Why competition index matters
If you choose a keyword that has lower competition (fewer people competing to use that keyword) than another, your page or site is more likely to show up higher and more often in the search results when someone searches using that keyword.
If there are fewer websites trying to rank high for the keyword you’re using, you’re going to find it easier to come up higher on the list of results for that keyword.
If you’re able to show up higher in the list of results, and more often in that list, that means more visitors to your site.
How to evaluate competition index
The lower the competition index, the lower the competition on a keyword.
Google’s adwords keywords planner dashboard will give you the competition index. The index provides you a good base to consider whether you need to evaluate further, but again it’s only a base. Use the next few paragraphs to dig deeper into the competition for a keyword.
We usually like to see a competition index of below 40 or so for the industries we’re working in. The lower the better, of course!
A lower global number of search results means less competition
When you type in a keyword, Google will provide you with pages and pages of results. The number of search results refers to how many results you get when you search a specific keyword in Google.
The global number of search results refers to how many websites Google will bring up when someone enters the keyword you’re considering.
Why global number of search results matters
The global number of search results will help you evaluate how many other websites Google associates with the keyword you are choosing. If there are billions of websites using that keyword, it’s going to be harder for you to rank high in the search results and to actually be able to drive traffic to your site based on that keyword. If that number of search results is lower, this will be another factor that shows you that competition for a keyword is low.
How to evaluate global number of search results
To determine global number of search results, just go to your google search bar and put in your keyword. The global number of search results sits right under the search bar.
You’re looking for this number to be as low as possible. Over the years, what is considered “low” has changed a lot, as more and more businesses and individuals launch websites. As of 2023, if you’re looking at a number under 510M, that could still be a decently low number.
The global number of search results lets you dig deeper into the competition index, so if you have two keywords with the same competition index but one with far fewer global search results, you might lean towards using the keyword with a lower number of global search results, all other factors equal. For example, if your two keywords have a competition index of 39, but the first keyword has 510M global search results and the second has 988M, you’re going to target the first keyword rather than the second.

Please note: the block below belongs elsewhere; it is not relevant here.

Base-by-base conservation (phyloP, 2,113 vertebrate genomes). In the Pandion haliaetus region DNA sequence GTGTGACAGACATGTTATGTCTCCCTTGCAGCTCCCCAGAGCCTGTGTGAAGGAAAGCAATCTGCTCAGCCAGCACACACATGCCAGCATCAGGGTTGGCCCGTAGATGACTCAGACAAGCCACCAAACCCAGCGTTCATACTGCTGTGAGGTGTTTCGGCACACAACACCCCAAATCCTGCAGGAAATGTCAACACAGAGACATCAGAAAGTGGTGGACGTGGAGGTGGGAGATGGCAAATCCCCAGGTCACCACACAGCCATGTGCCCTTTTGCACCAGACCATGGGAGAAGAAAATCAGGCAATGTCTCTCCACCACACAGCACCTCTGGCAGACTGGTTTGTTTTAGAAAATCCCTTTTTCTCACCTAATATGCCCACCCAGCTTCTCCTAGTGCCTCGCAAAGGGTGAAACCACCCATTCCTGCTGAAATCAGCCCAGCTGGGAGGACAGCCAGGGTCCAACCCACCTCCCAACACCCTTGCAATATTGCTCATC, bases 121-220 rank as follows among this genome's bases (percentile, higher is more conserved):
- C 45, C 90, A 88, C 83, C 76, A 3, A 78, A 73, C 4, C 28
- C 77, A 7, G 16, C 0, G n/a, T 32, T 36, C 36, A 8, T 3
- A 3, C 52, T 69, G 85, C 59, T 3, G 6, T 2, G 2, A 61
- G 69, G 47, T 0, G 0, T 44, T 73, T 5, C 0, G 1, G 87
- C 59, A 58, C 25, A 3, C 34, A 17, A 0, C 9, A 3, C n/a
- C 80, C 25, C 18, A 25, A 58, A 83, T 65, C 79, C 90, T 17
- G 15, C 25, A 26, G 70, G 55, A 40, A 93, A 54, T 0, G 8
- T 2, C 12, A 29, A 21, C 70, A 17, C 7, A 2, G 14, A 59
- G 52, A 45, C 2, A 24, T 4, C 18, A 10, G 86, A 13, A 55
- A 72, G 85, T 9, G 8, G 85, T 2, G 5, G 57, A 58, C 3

The top results are your top competitors
When we talk about top result, we mean the website that is coming up first when someone searches your keyword.
Three types of top results
There are three results you’re going to evaluate:
- The actual first search result: the website that comes up first in the list of search results
- The Google MyBusiness top result: the business that comes up first in the Google MyBusiness Listing
- The top relevant result: the result which is most relevant to your business. As an accountant, this would mean another accounting firm.
Why the top result matters
The sites that comes up first in Google are the ones that will get the most clicks. The ones close under it but on the first page of results will also get a high number of clicks. The top result is your strongest competitor for the keyword you’re considering. In order to come up first on the list of results, you’re going to have to be a better match for the keyword than this website is.
How to evaluate the top results
We usually look at two main areas when we’re evaluating the top results for a keyword.
- Is this site optimized for search engines?
- Is this site optimized for users?
To evaluate how well-SEO’ed a website is, we’d recommend using a site like SEOptimer. We want to get an overall view of whether this website has put some effort into their SEO in order to grab that first spot – and how much effort they’ve put in. The better their SEO is, the harder it’s going to be for you to compete. SEOptimer uses a simple & straightforward grading system.
To evaluate whether the site is optimized for users, hop onto the URL and see – do you get a good idea of their services on their homepage? Can you tell who they serve and how to get started? Does the design seem branded well? Are there images or just a bunch of text? If your website is better designed, with more clear messaging, you’re going to have an easier time competing.
Compare your keywords
Looking at multiple keywords and comparing these factors can be hard to keep track of, so we’ve built a template workbook you can use to compare the keywords you’re evaluating.
To get help evaluating whether SEO is the best place to put your marketing spend right now, fill in the discovery form and you can choose to book a call with our team to chat about where you are in your SEO/marketing journey.